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Vazquez v. Cartledge

United States District Court, D. South Carolina

February 8, 2017

Juan Carlos Vazquez, #351021, Petitioner,
Warden Leroy Cartledge, Respondent.



         Petitioner Juan Carlos Vazquez (“Petitioner”), proceeding pro se, filed this application for a writ of habeas corpus pursuant to 28 U.S.C. § 2254. (ECF No. 1.) In accordance with 28 U.S.C. § 636(b) and Local Rule 73.02(B)(2)(d), D.S.C., the action was referred to United States Magistrate Judge Mary Gordon Baker for pretrial handling and a Report and Recommendation (“Report”). Magistrate Judge Baker recommends that Respondent's Motion for Summary Judgment be granted and Petitioner's habeas petition be dismissed with prejudice. (ECF No. 40.) The Report sets forth in detail the relevant facts and standards of law on this matter and the Court incorporates them without recitation.


         Petitioner filed this action against Respondent alleging ineffective assistance of counsel and prosecutorial misconduct. On December 12, 2016, the Magistrate Judge issued a Report; on January 13, 2017, Petitioner filed his objections, and on January 27, 2017, the Respondent filed a reply. (ECF Nos. 40, 45, 46.) Having carefully reviewed the record, the Court finds that the Magistrate Judge has accurately and adequately summarized the disputed and undisputed facts relevant to this action. The Court has reviewed the objections, but finds them to be without merit. Therefore, it will enter judgment accordingly.[1]


         The Magistrate Judge makes only a recommendation to the district court. The recommendation has no presumptive weight. The responsibility to make a final determination remains with the district court. Mathews v. Weber, 423 U.S. 261, 270-71 (1976). The court is charged with making a de novo determination of those portions of the Report to which specific objection is made, and the court may accept, reject, or modify, in whole or in part, the recommendation of the Magistrate Judge, or recommit the matter with instructions. 28 U.S.C. § 636(b)(1). The court need not conduct a de novo review when a party makes only “general and conclusory objections that do not direct the court to a specific error in the magistrate's proposed findings and recommendations.” Orpiano v. Johnson, 687 F.2d 44, 47 (4th Cir. 1982). In the absence of a timely filed, specific objection, the Magistrate Judge's conclusions are reviewed only for clear error. See Diamond v. Colonial Life & Accident Ins. Co., 416 F.3d 310, 315 (4th Cir. 2005).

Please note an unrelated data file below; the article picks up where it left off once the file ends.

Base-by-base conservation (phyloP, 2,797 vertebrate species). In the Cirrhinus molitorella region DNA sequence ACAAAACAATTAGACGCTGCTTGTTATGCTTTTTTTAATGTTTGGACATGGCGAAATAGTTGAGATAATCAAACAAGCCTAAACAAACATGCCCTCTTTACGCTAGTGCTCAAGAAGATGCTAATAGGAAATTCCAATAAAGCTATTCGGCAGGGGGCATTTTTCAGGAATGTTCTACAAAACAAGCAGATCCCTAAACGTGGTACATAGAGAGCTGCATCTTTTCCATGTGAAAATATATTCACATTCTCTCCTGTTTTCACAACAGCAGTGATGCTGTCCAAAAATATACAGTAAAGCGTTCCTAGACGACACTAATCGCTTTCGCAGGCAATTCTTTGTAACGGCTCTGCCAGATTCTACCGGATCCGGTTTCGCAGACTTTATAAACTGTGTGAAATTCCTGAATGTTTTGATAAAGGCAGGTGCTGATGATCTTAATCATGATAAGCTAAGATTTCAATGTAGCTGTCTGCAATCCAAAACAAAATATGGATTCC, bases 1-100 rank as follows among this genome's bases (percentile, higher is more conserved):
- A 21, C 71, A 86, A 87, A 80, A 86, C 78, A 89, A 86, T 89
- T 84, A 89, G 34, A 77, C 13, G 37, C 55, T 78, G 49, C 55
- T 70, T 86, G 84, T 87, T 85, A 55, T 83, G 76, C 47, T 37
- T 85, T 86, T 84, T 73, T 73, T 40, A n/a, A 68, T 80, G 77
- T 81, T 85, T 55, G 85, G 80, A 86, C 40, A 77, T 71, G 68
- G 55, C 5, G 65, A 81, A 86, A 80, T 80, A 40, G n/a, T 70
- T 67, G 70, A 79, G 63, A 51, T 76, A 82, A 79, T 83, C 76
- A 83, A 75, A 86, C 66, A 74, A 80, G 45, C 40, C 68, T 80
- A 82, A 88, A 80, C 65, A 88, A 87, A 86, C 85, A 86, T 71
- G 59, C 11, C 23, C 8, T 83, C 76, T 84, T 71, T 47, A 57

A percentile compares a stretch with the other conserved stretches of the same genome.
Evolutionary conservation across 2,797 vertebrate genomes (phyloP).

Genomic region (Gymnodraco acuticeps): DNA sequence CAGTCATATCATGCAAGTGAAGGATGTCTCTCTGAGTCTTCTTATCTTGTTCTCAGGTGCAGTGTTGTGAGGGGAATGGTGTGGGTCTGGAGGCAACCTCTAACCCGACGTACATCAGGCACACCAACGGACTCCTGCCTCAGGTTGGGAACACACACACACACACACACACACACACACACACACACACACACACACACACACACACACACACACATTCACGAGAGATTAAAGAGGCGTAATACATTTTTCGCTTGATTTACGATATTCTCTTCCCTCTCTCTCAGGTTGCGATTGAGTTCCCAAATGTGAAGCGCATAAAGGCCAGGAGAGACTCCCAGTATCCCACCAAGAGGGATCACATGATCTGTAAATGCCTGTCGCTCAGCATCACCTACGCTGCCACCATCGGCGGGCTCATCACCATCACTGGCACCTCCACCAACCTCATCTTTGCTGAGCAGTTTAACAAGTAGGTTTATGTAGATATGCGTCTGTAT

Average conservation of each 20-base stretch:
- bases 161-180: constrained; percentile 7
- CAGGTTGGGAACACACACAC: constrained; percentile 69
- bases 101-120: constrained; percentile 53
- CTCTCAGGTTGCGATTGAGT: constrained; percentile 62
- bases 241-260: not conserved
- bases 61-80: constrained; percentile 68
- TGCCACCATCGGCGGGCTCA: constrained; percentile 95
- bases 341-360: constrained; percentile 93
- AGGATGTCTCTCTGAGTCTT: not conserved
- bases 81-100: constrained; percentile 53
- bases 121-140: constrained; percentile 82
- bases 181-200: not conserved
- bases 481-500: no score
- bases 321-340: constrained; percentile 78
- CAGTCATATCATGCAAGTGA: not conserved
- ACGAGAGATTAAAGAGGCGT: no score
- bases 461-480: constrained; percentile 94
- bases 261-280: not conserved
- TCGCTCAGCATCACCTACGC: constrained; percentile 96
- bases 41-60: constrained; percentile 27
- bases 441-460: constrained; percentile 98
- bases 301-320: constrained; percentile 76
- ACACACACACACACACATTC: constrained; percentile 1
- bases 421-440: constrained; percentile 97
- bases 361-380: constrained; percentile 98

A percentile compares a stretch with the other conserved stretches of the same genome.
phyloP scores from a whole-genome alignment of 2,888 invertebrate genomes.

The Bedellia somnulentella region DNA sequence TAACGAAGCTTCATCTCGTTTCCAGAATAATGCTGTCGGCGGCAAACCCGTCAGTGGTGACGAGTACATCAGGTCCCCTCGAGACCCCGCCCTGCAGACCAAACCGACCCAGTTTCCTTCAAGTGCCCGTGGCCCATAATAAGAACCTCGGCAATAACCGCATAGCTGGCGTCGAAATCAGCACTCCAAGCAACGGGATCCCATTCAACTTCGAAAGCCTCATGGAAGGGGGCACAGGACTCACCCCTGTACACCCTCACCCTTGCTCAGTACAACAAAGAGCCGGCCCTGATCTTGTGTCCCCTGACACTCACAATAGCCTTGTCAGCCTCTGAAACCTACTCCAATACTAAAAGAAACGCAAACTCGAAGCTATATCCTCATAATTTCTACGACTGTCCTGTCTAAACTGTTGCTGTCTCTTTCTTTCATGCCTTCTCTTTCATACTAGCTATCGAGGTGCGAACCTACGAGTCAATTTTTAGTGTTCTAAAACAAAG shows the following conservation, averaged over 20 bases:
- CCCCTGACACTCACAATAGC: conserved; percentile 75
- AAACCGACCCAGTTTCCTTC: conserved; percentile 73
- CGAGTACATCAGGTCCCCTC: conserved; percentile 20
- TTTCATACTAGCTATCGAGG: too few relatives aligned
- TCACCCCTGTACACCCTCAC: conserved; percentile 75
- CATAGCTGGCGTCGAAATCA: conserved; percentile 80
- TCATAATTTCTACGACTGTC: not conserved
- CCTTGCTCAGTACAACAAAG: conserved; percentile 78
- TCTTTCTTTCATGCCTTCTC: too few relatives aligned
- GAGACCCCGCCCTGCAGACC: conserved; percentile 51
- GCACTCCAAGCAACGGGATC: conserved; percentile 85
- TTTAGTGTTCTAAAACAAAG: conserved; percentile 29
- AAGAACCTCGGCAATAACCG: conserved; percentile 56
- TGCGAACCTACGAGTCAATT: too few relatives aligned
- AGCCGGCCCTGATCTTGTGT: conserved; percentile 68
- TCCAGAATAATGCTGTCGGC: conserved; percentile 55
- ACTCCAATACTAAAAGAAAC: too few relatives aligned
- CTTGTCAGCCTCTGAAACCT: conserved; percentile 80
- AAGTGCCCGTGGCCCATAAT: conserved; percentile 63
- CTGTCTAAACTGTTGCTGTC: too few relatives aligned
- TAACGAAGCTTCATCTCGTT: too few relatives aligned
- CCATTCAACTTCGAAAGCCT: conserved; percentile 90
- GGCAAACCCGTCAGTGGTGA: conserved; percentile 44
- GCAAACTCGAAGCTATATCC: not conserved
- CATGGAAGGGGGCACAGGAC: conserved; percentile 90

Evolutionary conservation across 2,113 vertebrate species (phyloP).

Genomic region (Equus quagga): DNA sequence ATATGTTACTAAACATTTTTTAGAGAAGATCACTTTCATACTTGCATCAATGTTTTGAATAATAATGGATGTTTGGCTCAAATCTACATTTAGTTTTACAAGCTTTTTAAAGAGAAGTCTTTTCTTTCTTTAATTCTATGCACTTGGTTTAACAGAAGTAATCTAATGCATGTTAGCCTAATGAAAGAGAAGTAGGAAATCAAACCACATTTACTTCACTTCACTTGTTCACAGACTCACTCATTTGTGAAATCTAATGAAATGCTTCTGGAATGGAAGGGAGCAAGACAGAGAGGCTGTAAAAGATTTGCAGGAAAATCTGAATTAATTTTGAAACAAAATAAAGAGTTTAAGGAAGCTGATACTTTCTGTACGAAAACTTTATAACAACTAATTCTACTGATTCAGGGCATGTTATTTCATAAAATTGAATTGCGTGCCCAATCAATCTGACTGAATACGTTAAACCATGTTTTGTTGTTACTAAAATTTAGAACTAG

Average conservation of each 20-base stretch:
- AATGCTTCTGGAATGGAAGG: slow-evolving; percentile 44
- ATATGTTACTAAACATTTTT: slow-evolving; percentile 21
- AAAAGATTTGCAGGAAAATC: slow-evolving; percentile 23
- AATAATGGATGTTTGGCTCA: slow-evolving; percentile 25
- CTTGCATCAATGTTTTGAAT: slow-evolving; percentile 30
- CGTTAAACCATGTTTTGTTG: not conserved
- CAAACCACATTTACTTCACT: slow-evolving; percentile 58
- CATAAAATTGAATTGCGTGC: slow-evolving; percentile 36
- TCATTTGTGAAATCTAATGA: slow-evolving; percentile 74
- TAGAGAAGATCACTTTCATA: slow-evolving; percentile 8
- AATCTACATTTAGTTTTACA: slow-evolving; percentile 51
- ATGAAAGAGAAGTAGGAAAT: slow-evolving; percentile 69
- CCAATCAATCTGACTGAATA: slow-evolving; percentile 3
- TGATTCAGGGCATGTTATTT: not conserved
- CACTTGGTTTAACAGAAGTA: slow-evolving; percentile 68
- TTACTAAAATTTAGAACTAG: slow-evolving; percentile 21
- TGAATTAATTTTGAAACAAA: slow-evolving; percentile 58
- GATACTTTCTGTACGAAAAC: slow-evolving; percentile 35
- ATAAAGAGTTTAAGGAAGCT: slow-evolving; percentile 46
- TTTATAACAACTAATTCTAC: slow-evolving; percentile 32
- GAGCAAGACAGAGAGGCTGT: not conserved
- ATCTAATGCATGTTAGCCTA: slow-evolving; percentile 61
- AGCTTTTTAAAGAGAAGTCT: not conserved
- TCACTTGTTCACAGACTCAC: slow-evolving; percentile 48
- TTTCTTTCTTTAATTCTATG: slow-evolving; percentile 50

The Court agrees with the Magistrate Judge's recommendation that summary judgment be granted on Grounds One and Two. These claims allege ineffective assistance of counsel and prosecutorial misconduct. The Magistrate Judge thoroughly discussed the state court's treatment of these claims and correctly concluded that the ruling of the PCR court was reasonable, that Petitioner failed to carry his burden of establishing counsel was ineffective, and that the PCR court's rejection of the claim of prosecutorial misconduct was not contrary to, or an unreasonable application of, clearly established federal law. Moreover, Petitioner has not presented any evidence to suggest that the PCR court engaged in an unreasonable determination of the facts.

         Petitioner's objections consist of arguments that the Magistrate Judge has already considered and rejected. Petitioner repeats his claims of ineffective assistance of counsel and prosecutorial misconduct, and then simply states that he has satisfied the burdens applicable to those claims. (See ECF No. 45 at 2-7.) Petitioner is confused about what it means for a claim to be procedurally defaulted, and as a result makes arguments based on Martinez v. Ryan, 132 S.Ct. 1309 (2012), which are entirely inapplicable to the reasons for dismissal of his petition. (See Id. at 6-7.) To be clear, there are no procedurally defaulted claims at issue in this case. Such general and conclusory objections do not invoke de novo review. Orpiano, 687 F.2d at 47. Thus, the Court is tasked only with review of the Magistrate Judge's conclusions for clear error. Because the Court agrees with the cogent analysis by the Magistrate Judge, it need not extensively discuss those same issues for a second time here. Therefore, the Court overrules Petitioner's objections.


         After a thorough review of the Report, the record, and the applicable law, the Court finds that Petitioner's objections are without merit and the Magistrate Judge's conclusions evince no clear error. Accordingly, for the reasons stated above and by the Magistrate Judge, the Court overrules Petitioner's objections, adopts the Report, and incorporates the Report herein. It is therefore ORDERED that Respondent's motion for summary judgment (ECF No. 18) is GRANTED, and Petitioner's § 2254 petition is DISMISSED with prejudice.


         The governing law provides that:

(c)(2) A certificate of appealability may issue . . .only if the applicant has made a substantial showing of the denial ...

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